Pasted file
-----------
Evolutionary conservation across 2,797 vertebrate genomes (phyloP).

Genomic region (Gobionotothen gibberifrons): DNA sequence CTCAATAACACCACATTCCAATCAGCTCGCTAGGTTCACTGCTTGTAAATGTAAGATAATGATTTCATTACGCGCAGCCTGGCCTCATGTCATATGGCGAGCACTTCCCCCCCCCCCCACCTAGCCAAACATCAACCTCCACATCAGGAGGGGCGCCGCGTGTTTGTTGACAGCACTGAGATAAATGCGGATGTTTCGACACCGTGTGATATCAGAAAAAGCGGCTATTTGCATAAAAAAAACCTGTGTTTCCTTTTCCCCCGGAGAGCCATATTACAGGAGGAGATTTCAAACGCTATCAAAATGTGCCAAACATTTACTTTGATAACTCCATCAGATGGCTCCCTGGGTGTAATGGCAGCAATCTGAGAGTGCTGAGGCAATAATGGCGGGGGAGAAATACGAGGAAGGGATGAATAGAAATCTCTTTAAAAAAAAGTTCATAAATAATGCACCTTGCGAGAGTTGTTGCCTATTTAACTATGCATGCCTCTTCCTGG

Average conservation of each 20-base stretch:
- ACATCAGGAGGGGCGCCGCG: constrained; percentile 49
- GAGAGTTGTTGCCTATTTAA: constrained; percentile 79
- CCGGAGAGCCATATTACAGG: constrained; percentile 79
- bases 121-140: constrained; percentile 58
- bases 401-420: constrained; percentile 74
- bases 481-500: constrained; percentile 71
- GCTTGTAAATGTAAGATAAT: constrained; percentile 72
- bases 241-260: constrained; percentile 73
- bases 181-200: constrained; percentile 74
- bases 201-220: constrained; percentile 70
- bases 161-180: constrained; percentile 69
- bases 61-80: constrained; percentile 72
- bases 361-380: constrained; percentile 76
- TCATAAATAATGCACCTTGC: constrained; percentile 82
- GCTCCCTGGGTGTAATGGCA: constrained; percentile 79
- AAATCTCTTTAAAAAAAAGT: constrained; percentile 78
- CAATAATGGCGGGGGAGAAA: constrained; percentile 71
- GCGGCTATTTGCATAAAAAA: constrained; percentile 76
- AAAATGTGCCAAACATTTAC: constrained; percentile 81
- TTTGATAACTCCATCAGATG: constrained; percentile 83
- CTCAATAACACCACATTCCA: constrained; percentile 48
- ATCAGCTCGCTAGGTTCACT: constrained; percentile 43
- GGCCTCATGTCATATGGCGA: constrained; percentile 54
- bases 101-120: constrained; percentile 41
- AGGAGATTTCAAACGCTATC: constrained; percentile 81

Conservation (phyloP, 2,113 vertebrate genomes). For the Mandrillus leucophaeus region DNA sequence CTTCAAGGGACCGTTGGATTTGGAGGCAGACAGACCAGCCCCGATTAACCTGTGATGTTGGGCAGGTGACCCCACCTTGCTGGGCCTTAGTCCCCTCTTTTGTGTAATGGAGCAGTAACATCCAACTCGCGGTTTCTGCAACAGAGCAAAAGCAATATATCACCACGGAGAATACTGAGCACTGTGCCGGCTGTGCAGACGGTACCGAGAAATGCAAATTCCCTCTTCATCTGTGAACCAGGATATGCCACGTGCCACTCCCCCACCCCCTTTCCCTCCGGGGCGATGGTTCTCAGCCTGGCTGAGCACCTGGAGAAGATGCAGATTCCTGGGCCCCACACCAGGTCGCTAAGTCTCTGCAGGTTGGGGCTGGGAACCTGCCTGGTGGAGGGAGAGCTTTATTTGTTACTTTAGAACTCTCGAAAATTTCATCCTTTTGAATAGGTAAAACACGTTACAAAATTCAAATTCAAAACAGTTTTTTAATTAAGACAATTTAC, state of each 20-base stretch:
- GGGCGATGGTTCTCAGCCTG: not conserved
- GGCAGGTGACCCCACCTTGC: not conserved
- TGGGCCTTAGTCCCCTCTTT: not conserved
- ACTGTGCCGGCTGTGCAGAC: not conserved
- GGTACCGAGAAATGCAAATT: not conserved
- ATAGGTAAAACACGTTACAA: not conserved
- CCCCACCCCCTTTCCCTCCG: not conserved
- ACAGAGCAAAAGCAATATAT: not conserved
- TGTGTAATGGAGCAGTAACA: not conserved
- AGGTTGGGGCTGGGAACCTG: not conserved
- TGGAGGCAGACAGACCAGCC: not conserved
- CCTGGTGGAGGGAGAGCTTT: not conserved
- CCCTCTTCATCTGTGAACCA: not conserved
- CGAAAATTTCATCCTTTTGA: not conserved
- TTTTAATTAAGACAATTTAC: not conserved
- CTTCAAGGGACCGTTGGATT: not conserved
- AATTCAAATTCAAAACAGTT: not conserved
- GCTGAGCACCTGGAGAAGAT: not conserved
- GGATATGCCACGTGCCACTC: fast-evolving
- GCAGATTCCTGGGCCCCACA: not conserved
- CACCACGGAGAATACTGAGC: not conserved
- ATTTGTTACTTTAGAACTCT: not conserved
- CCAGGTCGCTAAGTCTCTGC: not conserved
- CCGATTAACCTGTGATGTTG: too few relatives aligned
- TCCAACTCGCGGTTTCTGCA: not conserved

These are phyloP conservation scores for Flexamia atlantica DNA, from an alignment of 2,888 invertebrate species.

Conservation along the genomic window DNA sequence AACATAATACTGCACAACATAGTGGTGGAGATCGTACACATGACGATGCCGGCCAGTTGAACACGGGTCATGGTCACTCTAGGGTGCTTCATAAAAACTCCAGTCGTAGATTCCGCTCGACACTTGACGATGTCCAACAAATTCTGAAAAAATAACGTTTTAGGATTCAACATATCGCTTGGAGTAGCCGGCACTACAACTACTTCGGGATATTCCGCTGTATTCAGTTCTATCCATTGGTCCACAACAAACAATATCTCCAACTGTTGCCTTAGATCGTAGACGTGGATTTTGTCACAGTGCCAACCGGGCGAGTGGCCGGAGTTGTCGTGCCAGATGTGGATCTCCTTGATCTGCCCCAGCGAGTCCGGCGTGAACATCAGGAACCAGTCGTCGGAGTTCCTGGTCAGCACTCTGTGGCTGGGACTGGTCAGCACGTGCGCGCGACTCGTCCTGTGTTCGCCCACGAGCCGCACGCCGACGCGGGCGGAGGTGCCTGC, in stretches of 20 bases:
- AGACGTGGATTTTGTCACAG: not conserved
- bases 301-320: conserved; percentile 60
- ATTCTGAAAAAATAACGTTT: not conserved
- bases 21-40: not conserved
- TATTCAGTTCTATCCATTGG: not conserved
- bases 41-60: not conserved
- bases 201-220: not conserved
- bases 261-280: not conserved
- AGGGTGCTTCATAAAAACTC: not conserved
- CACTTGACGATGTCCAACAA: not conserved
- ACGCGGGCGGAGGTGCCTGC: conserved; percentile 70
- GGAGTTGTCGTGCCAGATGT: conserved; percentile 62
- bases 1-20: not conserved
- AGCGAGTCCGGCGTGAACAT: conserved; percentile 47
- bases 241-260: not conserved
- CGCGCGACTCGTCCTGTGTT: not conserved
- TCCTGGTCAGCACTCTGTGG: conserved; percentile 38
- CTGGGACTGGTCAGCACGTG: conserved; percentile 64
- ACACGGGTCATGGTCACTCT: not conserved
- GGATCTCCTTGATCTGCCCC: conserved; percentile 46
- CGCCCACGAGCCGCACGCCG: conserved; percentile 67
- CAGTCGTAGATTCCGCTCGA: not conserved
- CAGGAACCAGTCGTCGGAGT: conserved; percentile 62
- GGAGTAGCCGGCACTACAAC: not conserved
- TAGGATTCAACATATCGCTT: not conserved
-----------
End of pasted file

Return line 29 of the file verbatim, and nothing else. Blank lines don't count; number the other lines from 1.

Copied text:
Conservation (phyloP, 2,113 vertebrate genomes). For the Mandrillus leucophaeus region DNA sequence CTTCAAGGGACCGTTGGATTTGGAGGCAGACAGACCAGCCCCGATTAACCTGTGATGTTGGGCAGGTGACCCCACCTTGCTGGGCCTTAGTCCCCTCTTTTGTGTAATGGAGCAGTAACATCCAACTCGCGGTTTCTGCAACAGAGCAAAAGCAATATATCACCACGGAGAATACTGAGCACTGTGCCGGCTGTGCAGACGGTACCGAGAAATGCAAATTCCCTCTTCATCTGTGAACCAGGATATGCCACGTGCCACTCCCCCACCCCCTTTCCCTCCGGGGCGATGGTTCTCAGCCTGGCTGAGCACCTGGAGAAGATGCAGATTCCTGGGCCCCACACCAGGTCGCTAAGTCTCTGCAGGTTGGGGCTGGGAACCTGCCTGGTGGAGGGAGAGCTTTATTTGTTACTTTAGAACTCTCGAAAATTTCATCCTTTTGAATAGGTAAAACACGTTACAAAATTCAAATTCAAAACAGTTTTTTAATTAAGACAATTTAC, state of each 20-base stretch: